When law officers chased a car through West Ashley last week, they thought its driver was the gunman in a recent shooting.

The car finally stopped after a police cruiser cut it off. Still at the wheel, the driver raised his hands in front of a North Charleston policeman pointing a gun at him.

But Deputy Cory Shelton jumped from his cruiser, ran straight for the suspect's open window and punched at the man, a video from his vehicle shows.

A dozen lawmen eventually handcuffed the motorist after an officer hit him with a Taser.

Shelton was quick to claim the arrest as he bumped fists with deputies who congratulated him.

“All I know is I was finally primary on a pursuit,” he said, according to the video. “That's all I care about.”

His approach differed from the more cautious procedures for detaining potentially violent criminals that are taught in law academies and adopted as policy by the Charleston County Sheriff's Office. Agency Maj. Jim Brady said Wednesday that a more measured tack “possibly” could have been used and that internal investigators will analyze the case.

“The last thing they want to do is run up to the car,” said Geoff Alpert, a criminal justice professor at the University of South Carolina. “If he had a weapon, he could have used it against them.”

The driver, 52-year-old Peter Jenkins, was not the man they were expecting, but he does have a lengthy rap sheet that includes assaulting police officers and involuntary manslaughter. At the time of the May 28 arrest, he was wanted on charges that he ran into his girlfriend with his Kia.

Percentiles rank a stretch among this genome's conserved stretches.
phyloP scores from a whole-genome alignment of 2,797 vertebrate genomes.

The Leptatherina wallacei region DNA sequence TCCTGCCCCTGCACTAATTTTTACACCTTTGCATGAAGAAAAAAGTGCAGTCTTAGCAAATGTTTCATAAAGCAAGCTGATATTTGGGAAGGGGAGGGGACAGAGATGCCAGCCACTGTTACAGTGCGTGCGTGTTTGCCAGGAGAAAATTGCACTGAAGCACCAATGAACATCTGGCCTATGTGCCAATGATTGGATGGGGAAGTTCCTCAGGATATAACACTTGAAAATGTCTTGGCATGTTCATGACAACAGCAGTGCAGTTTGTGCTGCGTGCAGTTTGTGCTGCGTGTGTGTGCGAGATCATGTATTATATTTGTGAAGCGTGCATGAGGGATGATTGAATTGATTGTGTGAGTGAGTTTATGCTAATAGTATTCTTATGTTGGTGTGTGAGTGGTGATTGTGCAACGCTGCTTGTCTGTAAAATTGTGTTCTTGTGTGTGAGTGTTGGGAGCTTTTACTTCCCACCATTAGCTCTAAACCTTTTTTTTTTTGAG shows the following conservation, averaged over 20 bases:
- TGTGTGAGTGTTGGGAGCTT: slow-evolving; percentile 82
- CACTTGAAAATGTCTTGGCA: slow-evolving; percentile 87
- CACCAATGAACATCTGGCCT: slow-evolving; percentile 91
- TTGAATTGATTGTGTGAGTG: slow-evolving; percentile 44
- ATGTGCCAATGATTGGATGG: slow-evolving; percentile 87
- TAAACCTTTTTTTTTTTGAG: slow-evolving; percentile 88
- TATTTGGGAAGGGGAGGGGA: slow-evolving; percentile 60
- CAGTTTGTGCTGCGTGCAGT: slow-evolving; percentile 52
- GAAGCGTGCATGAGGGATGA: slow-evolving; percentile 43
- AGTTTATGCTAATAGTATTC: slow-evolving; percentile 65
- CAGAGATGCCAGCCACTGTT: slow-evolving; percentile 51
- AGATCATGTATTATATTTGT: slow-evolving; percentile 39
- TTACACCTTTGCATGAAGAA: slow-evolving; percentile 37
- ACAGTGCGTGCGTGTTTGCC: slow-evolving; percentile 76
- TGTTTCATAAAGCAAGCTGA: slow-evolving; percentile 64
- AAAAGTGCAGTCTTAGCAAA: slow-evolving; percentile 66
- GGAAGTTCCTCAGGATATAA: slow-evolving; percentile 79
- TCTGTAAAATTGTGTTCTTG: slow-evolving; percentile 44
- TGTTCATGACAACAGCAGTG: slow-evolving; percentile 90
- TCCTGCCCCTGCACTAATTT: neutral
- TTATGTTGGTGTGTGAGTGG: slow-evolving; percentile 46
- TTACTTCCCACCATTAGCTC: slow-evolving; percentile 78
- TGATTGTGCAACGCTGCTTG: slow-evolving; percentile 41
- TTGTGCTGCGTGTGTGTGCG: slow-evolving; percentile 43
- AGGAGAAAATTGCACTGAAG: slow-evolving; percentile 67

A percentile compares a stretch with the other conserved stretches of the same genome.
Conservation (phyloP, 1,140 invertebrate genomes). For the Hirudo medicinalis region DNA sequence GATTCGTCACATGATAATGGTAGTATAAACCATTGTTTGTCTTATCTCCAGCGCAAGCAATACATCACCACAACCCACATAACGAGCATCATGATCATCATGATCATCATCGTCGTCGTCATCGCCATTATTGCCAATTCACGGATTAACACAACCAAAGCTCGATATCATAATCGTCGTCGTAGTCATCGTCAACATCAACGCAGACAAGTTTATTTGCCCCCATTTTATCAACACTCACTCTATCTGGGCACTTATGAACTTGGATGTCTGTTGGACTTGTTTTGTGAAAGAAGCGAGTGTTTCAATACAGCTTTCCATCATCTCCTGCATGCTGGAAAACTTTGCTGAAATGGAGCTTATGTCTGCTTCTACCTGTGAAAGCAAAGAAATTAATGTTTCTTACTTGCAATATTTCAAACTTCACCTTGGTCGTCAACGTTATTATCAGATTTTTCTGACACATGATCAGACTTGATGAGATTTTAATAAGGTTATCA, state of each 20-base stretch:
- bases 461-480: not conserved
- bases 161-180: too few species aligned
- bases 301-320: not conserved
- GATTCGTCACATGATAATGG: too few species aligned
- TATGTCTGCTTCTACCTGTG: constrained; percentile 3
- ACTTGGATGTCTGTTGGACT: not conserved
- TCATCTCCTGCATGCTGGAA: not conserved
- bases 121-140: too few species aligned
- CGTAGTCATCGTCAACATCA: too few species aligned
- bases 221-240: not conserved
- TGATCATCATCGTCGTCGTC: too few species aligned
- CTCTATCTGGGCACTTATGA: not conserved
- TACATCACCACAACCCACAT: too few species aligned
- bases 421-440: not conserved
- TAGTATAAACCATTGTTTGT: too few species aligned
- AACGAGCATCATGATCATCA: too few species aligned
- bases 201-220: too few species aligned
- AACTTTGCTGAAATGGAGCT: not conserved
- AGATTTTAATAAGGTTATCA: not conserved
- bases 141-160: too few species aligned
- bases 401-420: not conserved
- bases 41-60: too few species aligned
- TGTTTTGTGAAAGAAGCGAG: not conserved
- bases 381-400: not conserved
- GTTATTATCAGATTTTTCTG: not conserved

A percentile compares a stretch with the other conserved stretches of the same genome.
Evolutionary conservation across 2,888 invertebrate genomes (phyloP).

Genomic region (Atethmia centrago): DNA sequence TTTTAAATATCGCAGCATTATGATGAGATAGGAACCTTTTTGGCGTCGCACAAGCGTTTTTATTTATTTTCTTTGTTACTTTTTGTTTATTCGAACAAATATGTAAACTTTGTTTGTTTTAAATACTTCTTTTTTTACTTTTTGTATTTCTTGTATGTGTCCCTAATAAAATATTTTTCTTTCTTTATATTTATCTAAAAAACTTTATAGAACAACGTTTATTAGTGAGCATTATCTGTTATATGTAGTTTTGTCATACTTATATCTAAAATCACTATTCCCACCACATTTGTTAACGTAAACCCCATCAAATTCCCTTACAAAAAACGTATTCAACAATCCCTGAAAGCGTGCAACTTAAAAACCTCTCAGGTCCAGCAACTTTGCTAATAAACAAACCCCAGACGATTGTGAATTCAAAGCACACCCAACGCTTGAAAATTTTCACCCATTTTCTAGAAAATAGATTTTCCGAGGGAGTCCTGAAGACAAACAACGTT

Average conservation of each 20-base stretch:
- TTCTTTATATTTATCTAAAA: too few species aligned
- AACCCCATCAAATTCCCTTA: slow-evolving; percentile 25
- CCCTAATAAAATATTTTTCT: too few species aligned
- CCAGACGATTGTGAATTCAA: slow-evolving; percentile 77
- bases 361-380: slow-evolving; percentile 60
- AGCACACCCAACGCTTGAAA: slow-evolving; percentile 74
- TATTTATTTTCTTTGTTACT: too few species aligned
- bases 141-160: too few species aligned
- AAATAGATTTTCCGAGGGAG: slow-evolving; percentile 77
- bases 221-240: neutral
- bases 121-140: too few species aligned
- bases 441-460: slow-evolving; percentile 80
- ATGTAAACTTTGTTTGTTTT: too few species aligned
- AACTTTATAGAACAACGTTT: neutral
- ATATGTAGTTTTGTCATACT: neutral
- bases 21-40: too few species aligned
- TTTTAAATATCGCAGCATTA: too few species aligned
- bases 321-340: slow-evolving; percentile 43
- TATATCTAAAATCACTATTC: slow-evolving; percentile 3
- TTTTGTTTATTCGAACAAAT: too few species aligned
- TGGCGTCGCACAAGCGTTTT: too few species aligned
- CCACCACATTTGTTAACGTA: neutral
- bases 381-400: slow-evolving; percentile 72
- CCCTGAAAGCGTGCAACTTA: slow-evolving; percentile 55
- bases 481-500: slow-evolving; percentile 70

The North Charleston Police Department first tried to stop Jenkins for a traffic violation, but his car escaped their jurisdiction. Officers started tailing him again on Interstate 526. Cruisers from other agencies joined the pack in West Ashley.

Shelton became the primary pursuer on Sam Rittenberg Boulevard as the car stopped briefly. The officers struggled to navigate the road because so many police vehicles were involved.

The deputy followed the car into oncoming lanes on Wappoo Road, then into a church parking lot, where it stopped.

Shelton wrote in his report that he saw Jenkins' hands go up, then drop again as he unlatched the door. Shelton said he tried hitting Jenkins' neck because he couldn't see one of the suspect's hands. His fist missed, and he instead hit the car, he reported.

But the video shows Jenkins' hands still in the air when Shelton threw his first jab.

“That's going to be a good video,” Shelton later said.

Shelton seemed satisfied with being the first deputy to reach Jenkins.

As paramedics dabbed blood from the suspect's face, Shelton told him that it could have been worse if he had got out. He would have unleashed the police dog from his cruiser, he said.

“You did the right thing by putting your hands up, buddy,” Shelton said. “I had somebody else who wanted to apprehend you.”

Alpert said many police agencies require a secondary pursuer to make the arrest after a chase because of the leader's high adrenaline.

Inexperience also plays a role, he said. Shelton was a correctional officer at the county jail from March 2008 until he became a deputy in April 2011.

“The guys can get wound up,” Alpert said. “That's when something happens that's not reasonable.”

Officers typically take cover behind their cars, point their guns and bark orders for the driver to get out and walk backward toward them. But Brady and Florence McCants, a spokesman for the S.C. Criminal Justice Academy, said each felony police stop is different.

Policy is a guide, but certain cases require prompt physical contact, McCants said. She pointed to instances in which a motorist quickly gets out of a car and shoots at an officer.

“It depends on whether the officers feel there is a threat,” McCants said. “But a felony traffic stop is very serious. You've got to be careful.”

Reach Andrew Knapp at 937-5414 or twitter.com/offlede.